Republican Herman Cain, who ran for president in 2012, has died after contracting Covid-19.
The 74-year-old was hospitalized after being diagnosed with the disease earlier this month.
A message posted on his official website said: “Herman Cain – our boss, our friend, like a father to so many of us – has passed away.”
Herman Cain, who in 2006 survived late-stage colon cancer, is one of the best-known US victims of Covid-19.
His social media accounts had been providing regular updates on his condition. On July 7, a post from his Twitter account said “doctors are trying to make sure his oxygen levels are right”.
“This is a tough virus,” it said.
“Please continue praying.”
Herman Cain appeared without a mask at a rally held by President Donald Trump in Tulsa, Oklahoma, on June 20.
He was admitted to hospital with coronavirus on July 1, though it is unclear when or where he caught the infection.
President Trump paid tribute to Herman Cain on July 30 at the White House, saying: “He was a very special person… and unfortunately he passed away from a thing called the China virus.”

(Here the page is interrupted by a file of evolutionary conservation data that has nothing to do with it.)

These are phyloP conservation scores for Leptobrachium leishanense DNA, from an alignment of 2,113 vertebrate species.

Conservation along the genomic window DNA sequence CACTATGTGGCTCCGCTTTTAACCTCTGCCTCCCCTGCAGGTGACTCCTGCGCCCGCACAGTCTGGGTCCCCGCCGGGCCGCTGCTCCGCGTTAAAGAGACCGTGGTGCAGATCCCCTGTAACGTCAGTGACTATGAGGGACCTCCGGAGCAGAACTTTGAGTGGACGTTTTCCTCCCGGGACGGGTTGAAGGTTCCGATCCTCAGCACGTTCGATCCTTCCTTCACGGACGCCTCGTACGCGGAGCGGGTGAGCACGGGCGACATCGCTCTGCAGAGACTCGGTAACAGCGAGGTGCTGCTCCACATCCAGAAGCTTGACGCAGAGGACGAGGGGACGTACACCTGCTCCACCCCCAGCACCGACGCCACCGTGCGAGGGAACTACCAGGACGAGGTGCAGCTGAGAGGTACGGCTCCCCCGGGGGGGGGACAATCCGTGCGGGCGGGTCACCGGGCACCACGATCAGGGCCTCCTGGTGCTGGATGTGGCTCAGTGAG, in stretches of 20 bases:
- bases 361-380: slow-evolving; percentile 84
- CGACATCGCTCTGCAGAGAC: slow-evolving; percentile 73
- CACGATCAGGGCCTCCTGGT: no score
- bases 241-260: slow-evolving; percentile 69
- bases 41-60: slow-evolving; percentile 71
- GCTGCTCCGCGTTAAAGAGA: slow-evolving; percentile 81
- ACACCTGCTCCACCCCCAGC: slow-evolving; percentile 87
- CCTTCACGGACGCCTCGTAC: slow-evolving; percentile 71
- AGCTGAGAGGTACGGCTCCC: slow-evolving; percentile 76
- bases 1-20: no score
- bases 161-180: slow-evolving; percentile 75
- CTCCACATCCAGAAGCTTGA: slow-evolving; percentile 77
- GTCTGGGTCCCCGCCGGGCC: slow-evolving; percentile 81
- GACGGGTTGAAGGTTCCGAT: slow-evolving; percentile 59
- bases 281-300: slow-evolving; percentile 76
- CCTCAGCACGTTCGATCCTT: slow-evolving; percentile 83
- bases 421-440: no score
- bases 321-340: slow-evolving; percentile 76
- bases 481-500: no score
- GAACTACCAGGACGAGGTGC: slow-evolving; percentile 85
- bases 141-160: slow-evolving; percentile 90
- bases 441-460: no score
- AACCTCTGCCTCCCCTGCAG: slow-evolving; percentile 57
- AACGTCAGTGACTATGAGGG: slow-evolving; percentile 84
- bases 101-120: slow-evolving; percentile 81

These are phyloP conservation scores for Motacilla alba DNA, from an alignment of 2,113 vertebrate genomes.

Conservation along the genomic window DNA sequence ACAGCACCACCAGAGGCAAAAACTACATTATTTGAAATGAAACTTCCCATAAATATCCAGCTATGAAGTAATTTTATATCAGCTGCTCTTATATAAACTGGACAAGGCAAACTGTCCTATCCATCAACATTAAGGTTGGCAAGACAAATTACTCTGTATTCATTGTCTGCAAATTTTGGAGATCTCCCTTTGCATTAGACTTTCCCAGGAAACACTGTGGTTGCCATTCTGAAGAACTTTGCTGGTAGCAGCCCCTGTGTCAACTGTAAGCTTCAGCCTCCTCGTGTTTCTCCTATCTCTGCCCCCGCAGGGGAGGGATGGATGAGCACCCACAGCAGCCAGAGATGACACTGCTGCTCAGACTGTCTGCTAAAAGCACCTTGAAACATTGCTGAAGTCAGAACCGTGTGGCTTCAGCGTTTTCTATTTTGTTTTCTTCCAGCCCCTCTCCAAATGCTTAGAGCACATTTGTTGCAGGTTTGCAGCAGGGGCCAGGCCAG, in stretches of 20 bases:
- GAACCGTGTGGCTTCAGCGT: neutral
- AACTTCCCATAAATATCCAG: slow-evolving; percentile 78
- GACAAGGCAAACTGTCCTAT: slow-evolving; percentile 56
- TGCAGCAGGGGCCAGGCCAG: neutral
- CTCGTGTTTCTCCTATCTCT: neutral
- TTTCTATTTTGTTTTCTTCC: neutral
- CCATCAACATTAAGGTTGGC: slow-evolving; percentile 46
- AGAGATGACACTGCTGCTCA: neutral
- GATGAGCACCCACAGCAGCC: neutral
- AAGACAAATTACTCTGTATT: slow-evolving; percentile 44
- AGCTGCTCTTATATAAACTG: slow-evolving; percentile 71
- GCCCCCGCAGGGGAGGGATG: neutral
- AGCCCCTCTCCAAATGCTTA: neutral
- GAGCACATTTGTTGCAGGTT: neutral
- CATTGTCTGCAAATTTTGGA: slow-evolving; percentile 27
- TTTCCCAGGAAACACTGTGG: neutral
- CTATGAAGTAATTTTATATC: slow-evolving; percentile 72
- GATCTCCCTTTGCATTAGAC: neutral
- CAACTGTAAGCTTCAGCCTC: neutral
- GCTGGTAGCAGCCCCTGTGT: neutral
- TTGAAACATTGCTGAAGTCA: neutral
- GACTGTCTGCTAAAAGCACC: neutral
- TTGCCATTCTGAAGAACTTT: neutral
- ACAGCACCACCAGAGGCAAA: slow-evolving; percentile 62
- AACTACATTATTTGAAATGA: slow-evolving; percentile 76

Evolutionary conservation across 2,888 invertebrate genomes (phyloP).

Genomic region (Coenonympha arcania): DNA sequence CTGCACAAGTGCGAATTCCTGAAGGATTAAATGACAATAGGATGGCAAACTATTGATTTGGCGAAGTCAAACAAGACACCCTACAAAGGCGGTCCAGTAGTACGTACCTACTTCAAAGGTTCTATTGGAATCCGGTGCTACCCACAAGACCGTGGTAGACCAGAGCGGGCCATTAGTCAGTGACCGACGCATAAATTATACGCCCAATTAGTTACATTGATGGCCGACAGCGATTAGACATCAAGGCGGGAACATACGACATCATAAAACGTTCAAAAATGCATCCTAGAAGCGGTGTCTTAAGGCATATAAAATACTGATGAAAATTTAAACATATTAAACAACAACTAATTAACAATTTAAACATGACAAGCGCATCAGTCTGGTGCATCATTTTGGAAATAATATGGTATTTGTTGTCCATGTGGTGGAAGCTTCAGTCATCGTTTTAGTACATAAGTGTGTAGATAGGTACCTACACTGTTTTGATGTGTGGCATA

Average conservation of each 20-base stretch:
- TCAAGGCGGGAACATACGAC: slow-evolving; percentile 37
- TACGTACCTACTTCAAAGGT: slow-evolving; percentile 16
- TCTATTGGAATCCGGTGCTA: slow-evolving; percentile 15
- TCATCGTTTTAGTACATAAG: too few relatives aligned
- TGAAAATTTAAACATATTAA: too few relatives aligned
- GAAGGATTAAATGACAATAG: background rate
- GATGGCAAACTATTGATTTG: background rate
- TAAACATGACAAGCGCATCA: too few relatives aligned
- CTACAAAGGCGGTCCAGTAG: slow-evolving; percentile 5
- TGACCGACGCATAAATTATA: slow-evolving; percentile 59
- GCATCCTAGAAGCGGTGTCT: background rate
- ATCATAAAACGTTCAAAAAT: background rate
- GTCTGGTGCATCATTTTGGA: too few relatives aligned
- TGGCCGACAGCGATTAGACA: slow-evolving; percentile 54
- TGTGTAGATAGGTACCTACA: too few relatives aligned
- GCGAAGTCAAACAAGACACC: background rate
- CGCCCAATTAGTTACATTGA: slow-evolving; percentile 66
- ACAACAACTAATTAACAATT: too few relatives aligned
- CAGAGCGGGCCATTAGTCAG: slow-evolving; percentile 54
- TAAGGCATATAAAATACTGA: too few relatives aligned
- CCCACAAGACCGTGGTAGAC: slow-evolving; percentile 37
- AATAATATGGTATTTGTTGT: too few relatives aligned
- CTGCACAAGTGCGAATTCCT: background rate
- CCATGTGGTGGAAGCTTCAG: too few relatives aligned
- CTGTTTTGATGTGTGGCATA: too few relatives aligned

Herman Cain was born in Tennessee to a father who worked three jobs as a janitor, chauffeur and barber, and a mother who worked as a servant. He went on to study for a degree in maths and a master’s in computing.
He worked variously as a Baptist minister, a radio talk show host and as a businessman.
Herman Cain was an advocate of a flat tax system – his 9-9-9 plan – and ran for office after a stint as CEO of Godfather’s Pizza.
During his run, he told reporters he would not stand for any “gotcha questions”.
“And when they ask me who is the president of Ubeki-beki-beki-beki-stan-stan, I’m going to say you know, I don’t know. Do you know?”
Herman Cain initially proved popular, but later found himself at the centre of a number of harassment allegations.
Although he denied the accusations against him, his popularity soon suffered and he suspended his campaign. Mitt Romney later became the Republican candidate in an unsuccessful race against President Barack Obama’s bid for a second term in office. In 2019, President Trump sounded Herman Cain out to sit on the Federal Reserve Board, but he withdrew his nomination after several Republican senators refused to back his appointment.